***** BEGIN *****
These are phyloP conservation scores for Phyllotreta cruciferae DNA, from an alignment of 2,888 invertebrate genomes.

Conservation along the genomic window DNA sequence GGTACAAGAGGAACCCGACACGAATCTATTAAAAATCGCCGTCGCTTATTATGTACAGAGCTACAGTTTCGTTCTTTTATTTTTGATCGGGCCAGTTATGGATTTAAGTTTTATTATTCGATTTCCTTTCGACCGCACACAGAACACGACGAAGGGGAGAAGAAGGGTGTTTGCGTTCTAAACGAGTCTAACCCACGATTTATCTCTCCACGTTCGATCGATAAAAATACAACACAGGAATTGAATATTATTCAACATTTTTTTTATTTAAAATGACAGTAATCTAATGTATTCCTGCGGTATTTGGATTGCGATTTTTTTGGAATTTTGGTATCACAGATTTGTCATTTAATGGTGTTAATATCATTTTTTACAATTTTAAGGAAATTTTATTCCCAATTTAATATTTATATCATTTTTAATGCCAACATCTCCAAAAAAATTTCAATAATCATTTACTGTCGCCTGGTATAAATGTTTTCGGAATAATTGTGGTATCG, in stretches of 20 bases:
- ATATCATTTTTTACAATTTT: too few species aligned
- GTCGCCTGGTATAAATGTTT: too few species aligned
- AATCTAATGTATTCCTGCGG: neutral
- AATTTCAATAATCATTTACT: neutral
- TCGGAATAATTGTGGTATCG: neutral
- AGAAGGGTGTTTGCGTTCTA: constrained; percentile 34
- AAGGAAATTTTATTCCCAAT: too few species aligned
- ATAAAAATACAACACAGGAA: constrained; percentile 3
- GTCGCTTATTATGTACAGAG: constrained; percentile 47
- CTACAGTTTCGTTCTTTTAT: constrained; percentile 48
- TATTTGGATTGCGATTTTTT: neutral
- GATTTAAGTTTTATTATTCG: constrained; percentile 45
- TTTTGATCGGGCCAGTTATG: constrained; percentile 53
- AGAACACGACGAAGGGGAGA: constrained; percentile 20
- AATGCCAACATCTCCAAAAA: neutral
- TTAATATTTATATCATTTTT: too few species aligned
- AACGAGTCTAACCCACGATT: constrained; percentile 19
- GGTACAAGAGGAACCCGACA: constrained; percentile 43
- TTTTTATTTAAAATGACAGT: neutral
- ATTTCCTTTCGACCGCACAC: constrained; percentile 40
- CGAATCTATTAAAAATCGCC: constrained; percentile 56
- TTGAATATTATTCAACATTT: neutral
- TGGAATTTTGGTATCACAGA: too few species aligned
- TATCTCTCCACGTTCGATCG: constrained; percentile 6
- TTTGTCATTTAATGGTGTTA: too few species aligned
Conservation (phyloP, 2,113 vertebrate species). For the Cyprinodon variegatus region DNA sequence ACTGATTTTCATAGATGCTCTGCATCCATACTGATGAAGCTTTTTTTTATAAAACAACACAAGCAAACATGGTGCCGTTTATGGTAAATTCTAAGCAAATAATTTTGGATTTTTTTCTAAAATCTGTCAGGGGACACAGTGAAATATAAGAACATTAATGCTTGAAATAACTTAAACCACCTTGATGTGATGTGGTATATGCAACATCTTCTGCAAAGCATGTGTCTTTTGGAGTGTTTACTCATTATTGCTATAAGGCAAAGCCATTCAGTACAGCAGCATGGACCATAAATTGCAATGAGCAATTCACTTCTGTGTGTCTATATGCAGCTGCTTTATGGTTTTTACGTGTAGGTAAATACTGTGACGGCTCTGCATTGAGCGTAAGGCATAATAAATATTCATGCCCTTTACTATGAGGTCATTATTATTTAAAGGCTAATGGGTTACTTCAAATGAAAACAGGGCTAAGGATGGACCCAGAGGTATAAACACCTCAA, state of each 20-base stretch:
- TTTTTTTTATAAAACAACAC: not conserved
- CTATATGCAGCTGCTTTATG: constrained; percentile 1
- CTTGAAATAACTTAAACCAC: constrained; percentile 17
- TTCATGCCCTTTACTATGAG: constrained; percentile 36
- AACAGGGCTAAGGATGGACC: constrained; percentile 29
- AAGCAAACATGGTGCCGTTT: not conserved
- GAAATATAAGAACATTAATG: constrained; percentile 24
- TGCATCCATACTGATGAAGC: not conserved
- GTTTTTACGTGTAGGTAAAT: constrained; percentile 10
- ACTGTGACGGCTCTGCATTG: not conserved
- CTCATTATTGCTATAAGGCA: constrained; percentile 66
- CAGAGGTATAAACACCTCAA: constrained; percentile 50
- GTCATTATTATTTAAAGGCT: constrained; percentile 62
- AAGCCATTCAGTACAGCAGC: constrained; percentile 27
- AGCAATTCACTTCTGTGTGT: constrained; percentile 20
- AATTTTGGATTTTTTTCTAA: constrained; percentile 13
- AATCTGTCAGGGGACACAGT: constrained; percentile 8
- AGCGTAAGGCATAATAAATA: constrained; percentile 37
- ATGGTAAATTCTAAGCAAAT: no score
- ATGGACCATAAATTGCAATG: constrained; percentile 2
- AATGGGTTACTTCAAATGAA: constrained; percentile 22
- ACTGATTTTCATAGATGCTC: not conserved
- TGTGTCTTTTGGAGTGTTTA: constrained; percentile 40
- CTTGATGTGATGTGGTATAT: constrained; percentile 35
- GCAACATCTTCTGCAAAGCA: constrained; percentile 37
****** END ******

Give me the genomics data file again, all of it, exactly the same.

These are phyloP conservation scores for Phyllotreta cruciferae DNA, from an alignment of 2,888 invertebrate genomes.

Conservation along the genomic window DNA sequence GGTACAAGAGGAACCCGACACGAATCTATTAAAAATCGCCGTCGCTTATTATGTACAGAGCTACAGTTTCGTTCTTTTATTTTTGATCGGGCCAGTTATGGATTTAAGTTTTATTATTCGATTTCCTTTCGACCGCACACAGAACACGACGAAGGGGAGAAGAAGGGTGTTTGCGTTCTAAACGAGTCTAACCCACGATTTATCTCTCCACGTTCGATCGATAAAAATACAACACAGGAATTGAATATTATTCAACATTTTTTTTATTTAAAATGACAGTAATCTAATGTATTCCTGCGGTATTTGGATTGCGATTTTTTTGGAATTTTGGTATCACAGATTTGTCATTTAATGGTGTTAATATCATTTTTTACAATTTTAAGGAAATTTTATTCCCAATTTAATATTTATATCATTTTTAATGCCAACATCTCCAAAAAAATTTCAATAATCATTTACTGTCGCCTGGTATAAATGTTTTCGGAATAATTGTGGTATCG, in stretches of 20 bases:
- ATATCATTTTTTACAATTTT: too few species aligned
- GTCGCCTGGTATAAATGTTT: too few species aligned
- AATCTAATGTATTCCTGCGG: neutral
- AATTTCAATAATCATTTACT: neutral
- TCGGAATAATTGTGGTATCG: neutral
- AGAAGGGTGTTTGCGTTCTA: constrained; percentile 34
- AAGGAAATTTTATTCCCAAT: too few species aligned
- ATAAAAATACAACACAGGAA: constrained; percentile 3
- GTCGCTTATTATGTACAGAG: constrained; percentile 47
- CTACAGTTTCGTTCTTTTAT: constrained; percentile 48
- TATTTGGATTGCGATTTTTT: neutral
- GATTTAAGTTTTATTATTCG: constrained; percentile 45
- TTTTGATCGGGCCAGTTATG: constrained; percentile 53
- AGAACACGACGAAGGGGAGA: constrained; percentile 20
- AATGCCAACATCTCCAAAAA: neutral
- TTAATATTTATATCATTTTT: too few species aligned
- AACGAGTCTAACCCACGATT: constrained; percentile 19
- GGTACAAGAGGAACCCGACA: constrained; percentile 43
- TTTTTATTTAAAATGACAGT: neutral
- ATTTCCTTTCGACCGCACAC: constrained; percentile 40
- CGAATCTATTAAAAATCGCC: constrained; percentile 56
- TTGAATATTATTCAACATTT: neutral
- TGGAATTTTGGTATCACAGA: too few species aligned
- TATCTCTCCACGTTCGATCG: constrained; percentile 6
- TTTGTCATTTAATGGTGTTA: too few species aligned
Conservation (phyloP, 2,113 vertebrate species). For the Cyprinodon variegatus region DNA sequence ACTGATTTTCATAGATGCTCTGCATCCATACTGATGAAGCTTTTTTTTATAAAACAACACAAGCAAACATGGTGCCGTTTATGGTAAATTCTAAGCAAATAATTTTGGATTTTTTTCTAAAATCTGTCAGGGGACACAGTGAAATATAAGAACATTAATGCTTGAAATAACTTAAACCACCTTGATGTGATGTGGTATATGCAACATCTTCTGCAAAGCATGTGTCTTTTGGAGTGTTTACTCATTATTGCTATAAGGCAAAGCCATTCAGTACAGCAGCATGGACCATAAATTGCAATGAGCAATTCACTTCTGTGTGTCTATATGCAGCTGCTTTATGGTTTTTACGTGTAGGTAAATACTGTGACGGCTCTGCATTGAGCGTAAGGCATAATAAATATTCATGCCCTTTACTATGAGGTCATTATTATTTAAAGGCTAATGGGTTACTTCAAATGAAAACAGGGCTAAGGATGGACCCAGAGGTATAAACACCTCAA, state of each 20-base stretch:
- TTTTTTTTATAAAACAACAC: not conserved
- CTATATGCAGCTGCTTTATG: constrained; percentile 1
- CTTGAAATAACTTAAACCAC: constrained; percentile 17
- TTCATGCCCTTTACTATGAG: constrained; percentile 36
- AACAGGGCTAAGGATGGACC: constrained; percentile 29
- AAGCAAACATGGTGCCGTTT: not conserved
- GAAATATAAGAACATTAATG: constrained; percentile 24
- TGCATCCATACTGATGAAGC: not conserved
- GTTTTTACGTGTAGGTAAAT: constrained; percentile 10
- ACTGTGACGGCTCTGCATTG: not conserved
- CTCATTATTGCTATAAGGCA: constrained; percentile 66
- CAGAGGTATAAACACCTCAA: constrained; percentile 50
- GTCATTATTATTTAAAGGCT: constrained; percentile 62
- AAGCCATTCAGTACAGCAGC: constrained; percentile 27
- AGCAATTCACTTCTGTGTGT: constrained; percentile 20
- AATTTTGGATTTTTTTCTAA: constrained; percentile 13
- AATCTGTCAGGGGACACAGT: constrained; percentile 8
- AGCGTAAGGCATAATAAATA: constrained; percentile 37
- ATGGTAAATTCTAAGCAAAT: no score
- ATGGACCATAAATTGCAATG: constrained; percentile 2
- AATGGGTTACTTCAAATGAA: constrained; percentile 22
- ACTGATTTTCATAGATGCTC: not conserved
- TGTGTCTTTTGGAGTGTTTA: constrained; percentile 40
- CTTGATGTGATGTGGTATAT: constrained; percentile 35
- GCAACATCTTCTGCAAAGCA: constrained; percentile 37